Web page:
Kansas State University


Department of Geology

Grants and Awards

High-Resolution Sequence Stratigraphy in Mudrock-Dominated Successions: The Chattanooga/Woodford Shale

Dr. Karin Goldberg has received a grant from the American Chemical Society (Petroleum Research Fund) to study the environmental conditions on accumulation of organic matter in mudstones, using the Woodford/Chattanooga Shale in Kansas as a natural laboratory. Such rocks have long been recognized as potential sources for hydrocarbons but only more recently become directly exploitable as actual petroleum reservoirs, leading to renewed interest in the controls on their hydrocarbon potential. The purpose of this research is to better understand the nature of the depositional environments and paleogeographic settings that are most conducive for accumulation of high concentrations of organic matter in mudstones, thus providing a predictive tool for the spatial and temporal distribution of these rocks types. If we understand how the environment controls composition and texture of sediments, we can predict where to look for source rocks, as well as where in these rocks it is easier to fracture in order to extract petroleum.

Tracking water movement in plant stems

Dr. Behzad Ghanbarian from Geology department and his collaborators from Agronomy and Electrical Engineering Departments have received $300,000 from the National Science Foundation for a two-year project to build a tool for measuring sap flow – or the movement of a liquid through plant stems. “The core idea behind this project is that water matters, no matter if you live in Kansas, Texas, New York or anywhere else,” said Behzad Ghanbarian. “Given that the world’s population is getting bigger everywhere, we need to practice in a way that we make sure we will have water in the following decades for our kids and grandkids.” The K-State team hopes to find out how much water moves through plant stems during various growth stages. This uncovers a better picture of how much water requires to be provided through irrigation. What makes this project unique is that the proposed tool based on concepts from nuclear magnetic resonance (NMR) is non-invasive and never touches the plant. It would be capable of measuring sap flow in the plant the entire day.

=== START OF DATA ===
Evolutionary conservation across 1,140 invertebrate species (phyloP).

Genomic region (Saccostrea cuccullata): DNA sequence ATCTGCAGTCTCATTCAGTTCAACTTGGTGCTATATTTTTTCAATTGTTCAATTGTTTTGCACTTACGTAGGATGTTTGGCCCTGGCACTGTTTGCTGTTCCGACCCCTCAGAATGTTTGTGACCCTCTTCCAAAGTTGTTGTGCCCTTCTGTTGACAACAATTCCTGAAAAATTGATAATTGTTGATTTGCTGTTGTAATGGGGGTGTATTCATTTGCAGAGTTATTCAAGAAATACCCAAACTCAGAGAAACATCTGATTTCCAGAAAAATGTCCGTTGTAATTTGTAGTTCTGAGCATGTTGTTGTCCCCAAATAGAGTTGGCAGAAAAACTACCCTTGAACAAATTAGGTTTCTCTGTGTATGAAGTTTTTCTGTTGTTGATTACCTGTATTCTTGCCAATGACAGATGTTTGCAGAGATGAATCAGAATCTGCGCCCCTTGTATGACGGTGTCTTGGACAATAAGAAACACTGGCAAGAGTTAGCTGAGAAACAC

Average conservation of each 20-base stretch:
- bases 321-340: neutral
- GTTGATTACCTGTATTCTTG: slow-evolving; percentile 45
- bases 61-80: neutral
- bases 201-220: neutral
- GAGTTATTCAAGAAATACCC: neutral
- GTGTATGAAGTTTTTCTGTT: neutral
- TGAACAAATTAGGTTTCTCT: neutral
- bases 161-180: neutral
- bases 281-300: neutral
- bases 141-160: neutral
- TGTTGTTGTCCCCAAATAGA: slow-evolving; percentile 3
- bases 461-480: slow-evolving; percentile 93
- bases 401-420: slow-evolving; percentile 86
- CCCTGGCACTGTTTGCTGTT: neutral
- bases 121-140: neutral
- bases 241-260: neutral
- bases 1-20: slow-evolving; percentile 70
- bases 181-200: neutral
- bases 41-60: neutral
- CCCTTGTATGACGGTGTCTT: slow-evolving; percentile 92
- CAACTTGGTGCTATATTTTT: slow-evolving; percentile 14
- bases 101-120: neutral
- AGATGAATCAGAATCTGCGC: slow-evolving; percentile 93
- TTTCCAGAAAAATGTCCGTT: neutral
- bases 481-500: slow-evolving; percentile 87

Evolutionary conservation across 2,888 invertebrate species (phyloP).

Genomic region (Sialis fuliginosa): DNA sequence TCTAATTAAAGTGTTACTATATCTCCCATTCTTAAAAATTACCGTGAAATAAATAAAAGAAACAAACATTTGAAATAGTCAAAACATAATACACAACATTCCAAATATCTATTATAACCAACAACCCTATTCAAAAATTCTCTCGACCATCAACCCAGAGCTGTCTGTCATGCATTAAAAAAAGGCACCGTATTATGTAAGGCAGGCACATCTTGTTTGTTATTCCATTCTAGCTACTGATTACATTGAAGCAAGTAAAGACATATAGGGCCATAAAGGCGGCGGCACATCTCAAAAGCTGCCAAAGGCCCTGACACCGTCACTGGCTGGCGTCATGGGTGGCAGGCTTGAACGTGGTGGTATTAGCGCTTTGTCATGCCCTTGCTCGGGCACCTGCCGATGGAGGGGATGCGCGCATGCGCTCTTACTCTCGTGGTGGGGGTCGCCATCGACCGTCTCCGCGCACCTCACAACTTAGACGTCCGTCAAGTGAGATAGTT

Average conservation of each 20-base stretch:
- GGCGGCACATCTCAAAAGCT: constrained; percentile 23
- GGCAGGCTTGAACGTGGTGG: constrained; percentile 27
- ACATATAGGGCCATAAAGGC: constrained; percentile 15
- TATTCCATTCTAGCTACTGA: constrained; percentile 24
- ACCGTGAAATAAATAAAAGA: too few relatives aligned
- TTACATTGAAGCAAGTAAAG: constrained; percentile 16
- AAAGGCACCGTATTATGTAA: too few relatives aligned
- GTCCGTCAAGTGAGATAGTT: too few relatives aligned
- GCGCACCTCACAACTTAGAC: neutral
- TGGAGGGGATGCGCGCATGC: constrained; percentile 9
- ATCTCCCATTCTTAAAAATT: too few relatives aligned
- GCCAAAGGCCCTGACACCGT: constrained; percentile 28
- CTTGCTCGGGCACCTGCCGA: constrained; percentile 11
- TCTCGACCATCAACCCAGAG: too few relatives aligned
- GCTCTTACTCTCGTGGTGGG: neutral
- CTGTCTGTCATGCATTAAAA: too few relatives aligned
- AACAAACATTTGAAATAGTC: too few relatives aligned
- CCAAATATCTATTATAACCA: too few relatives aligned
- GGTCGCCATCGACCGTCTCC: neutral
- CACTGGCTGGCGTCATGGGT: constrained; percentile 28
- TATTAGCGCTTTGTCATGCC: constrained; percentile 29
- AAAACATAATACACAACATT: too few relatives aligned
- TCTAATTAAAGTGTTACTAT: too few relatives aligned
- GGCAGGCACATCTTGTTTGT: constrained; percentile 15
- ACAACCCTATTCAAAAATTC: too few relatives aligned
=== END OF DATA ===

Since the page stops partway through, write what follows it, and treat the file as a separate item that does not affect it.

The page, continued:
Geoscience Career Ambassador Training (GeoCAT) Workshop

Dr. Aida Farough, has received a National Science Foundation grant for her project, the GeoCAT workshop, which aims to increase participation of underrepresented populations in geosciences.

One of the main hurdles to geoscience student recruitment is lack of awareness of geoscience career options. To increase awareness of geoscience career opportunities among educators and students, Farough and her co-PIs Pamela Kempton, and Jackie Spears, propose to increase participation in geosciences by hosting the GeoCAT Workshop for educators from minority-serving high schools and community colleges in Kansas as well as Kansas 4-H Youth Development educators and volunteers.

The emphasis on recruiting and supporting underrepresented students is important to building a strong geoscience workforce in the future, particularly in Kansas, with industries that depend heavily on the existence and effective management of water, energy and other natural resources. The long-term economic health of Kansas depends on strengthening the knowledge of STEM careers and successfully integrating minority students into the STEM workforce.

To learn more about the GeoCAT project, visit www.ksu.edu/geocat or follow on Twitter @geoCAT_nsf. Any questions can be emailed togeocat@ksu.edu.

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